Florida makes for a great getaway any time of the year that isn’t August. Sure, you can relax on one of the best beaches in the world at Siesta Key, or hit the Undertow in St. Pete Beach for beers on the sand -- but those spots aren’t going anywhere. Come January 18th, the place to be is Tampa, as it will be hosting the annual Gasparilla Festival. The festivities honor José Gaspar, the former Spanish naval officer-turned-pirate who may or may not have terrorized the waters around Tampa Bay. Historical accuracy kinda gets pushed aside, though, to make way for the third-largest parade in America. It’s a daylong bacchanal of folks dressed in pirate attire that spills over into the bars at night, like a second St. Paddy’s day for Florida’s bay area. And the calming waters of the gulf are just a short drive away, the perfect anecdote for a post-pirate festival hangover.
The obvious draw for a Utah vacation in January is the skiing, and we’re not gonna lie, that really is the No. 1 reason to go -- the snow in Utah's Wasatch mountains is among the best and most consistent in the world, and so far this winter the snowfall is looking like a repeat of last year's epic powder.
But Utah is a big state, and even if the slopes aren’t calling you, January is a great time to explore the big, red desert national parks (Zion, Arches, Bryce Canyon, Canyonlands) in the southern part of the state. With summers seeing more and more visitors every year, the local secret is to go in winter, when they are magnificently empty. Plus, they’re often covered in a soft dusting of snow.
Farther north, there’s Salt Lake City, an outdoor dream and one of the more underrated vacation spots in America, and just a short day trip to all the big-name ski resorts. Then there’s the Sundance Film Festival in Park City from January 23 through February 2, when Hollywood descends on the beehive state.
For a hidden gem of winter sports, check out Ogden, about 40 minutes north of Salt Lake. It’s home to Powder Mountain, an uncrowded 8,000-acre paradise of powder, and Snowbasin, another huge mountain with top notch lodges and Olympic credentials. Oh, and as of late 2019 3.2% beer has finally kicked the bucket in Utah, and you can finally enjoy a beer with a more regular ABV.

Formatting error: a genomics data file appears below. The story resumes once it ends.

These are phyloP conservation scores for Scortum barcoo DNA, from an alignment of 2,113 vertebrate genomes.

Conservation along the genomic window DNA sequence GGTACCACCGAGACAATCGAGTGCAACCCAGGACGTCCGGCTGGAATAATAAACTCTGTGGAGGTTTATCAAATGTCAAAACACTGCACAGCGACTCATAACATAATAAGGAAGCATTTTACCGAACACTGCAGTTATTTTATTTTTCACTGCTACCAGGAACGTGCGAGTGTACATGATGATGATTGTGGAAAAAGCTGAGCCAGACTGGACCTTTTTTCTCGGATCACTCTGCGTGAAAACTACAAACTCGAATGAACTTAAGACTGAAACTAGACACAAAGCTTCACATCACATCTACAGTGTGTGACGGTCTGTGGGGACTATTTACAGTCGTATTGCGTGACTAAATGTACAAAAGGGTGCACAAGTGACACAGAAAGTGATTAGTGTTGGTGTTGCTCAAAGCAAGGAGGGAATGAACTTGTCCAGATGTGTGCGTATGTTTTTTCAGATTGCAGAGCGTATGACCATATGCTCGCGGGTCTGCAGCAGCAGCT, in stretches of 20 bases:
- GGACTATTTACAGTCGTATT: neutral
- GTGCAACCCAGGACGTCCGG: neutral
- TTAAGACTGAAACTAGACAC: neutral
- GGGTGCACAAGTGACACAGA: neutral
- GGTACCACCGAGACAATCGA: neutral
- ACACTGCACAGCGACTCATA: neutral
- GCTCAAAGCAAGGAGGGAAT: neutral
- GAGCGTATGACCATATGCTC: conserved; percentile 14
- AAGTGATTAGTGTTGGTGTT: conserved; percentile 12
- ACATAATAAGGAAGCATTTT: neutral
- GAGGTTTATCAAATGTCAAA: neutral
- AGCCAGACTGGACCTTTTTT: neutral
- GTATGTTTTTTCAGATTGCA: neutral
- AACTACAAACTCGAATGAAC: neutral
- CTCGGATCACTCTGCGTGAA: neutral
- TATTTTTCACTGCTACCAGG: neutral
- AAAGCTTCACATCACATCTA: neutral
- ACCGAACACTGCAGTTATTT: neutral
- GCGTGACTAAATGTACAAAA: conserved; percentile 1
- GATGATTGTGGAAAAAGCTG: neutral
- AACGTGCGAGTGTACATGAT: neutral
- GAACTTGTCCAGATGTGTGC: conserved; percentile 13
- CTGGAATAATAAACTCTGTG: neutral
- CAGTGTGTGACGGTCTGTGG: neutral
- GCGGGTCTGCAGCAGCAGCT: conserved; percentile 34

MORE: The best stargazing this winter is in Utah
January is the beginning of summer in Australia, so if you’re looking to head south for the winter, you may as well go all-in. But hey, it’s a big continent, and spots along the northern coast can get treacherous with jellyfish, mosquitoes, and the occasional monsoon. Better to hit Australia’s second city, where the weather is perfect and the holiday tourists have mostly cleared out. Thanks to the favorable climate, Melbourne is home to a slew of outdoor music festivals in January. On January 1, 2020, the Let Them Eat Cake EDM festival hits Werribee Park. Drive northwest of Melbourne to Lexton, and you’ll find the Rainbow Serpent Festival on the 24th through the 27th. And January 26 also happens to be Australia Day, a national holiday that packs in a ton of parades, concerts, and general Aussie mayhem.
MORE:Technically, this is the most perfect beach in the world
The Pacific coast of Nicaragua
Trips to Central America can be tricky to time properly. Go in the summer and it’s raining; go for spring break and you’re smack in the middle of Holy Week when nothing is open. But January is the best time to check out this fast-growing destination in Nicaragua; rainfall is scant and the wind dies down so the waves are manageable for beginner surfers. You’ll hit that sweet spot between the holidays and Holy Week when nothing is all that crowded.
You can surf, or just watch other people surf if that’s more your speed. The beach that fronts Rancho Santana -- as well as the rest of the coastline -- also plays host sea turtles at the end of their nesting season. January sees religious and folklore festivals like Diriamba, the feast day for patron saint San Sebastian.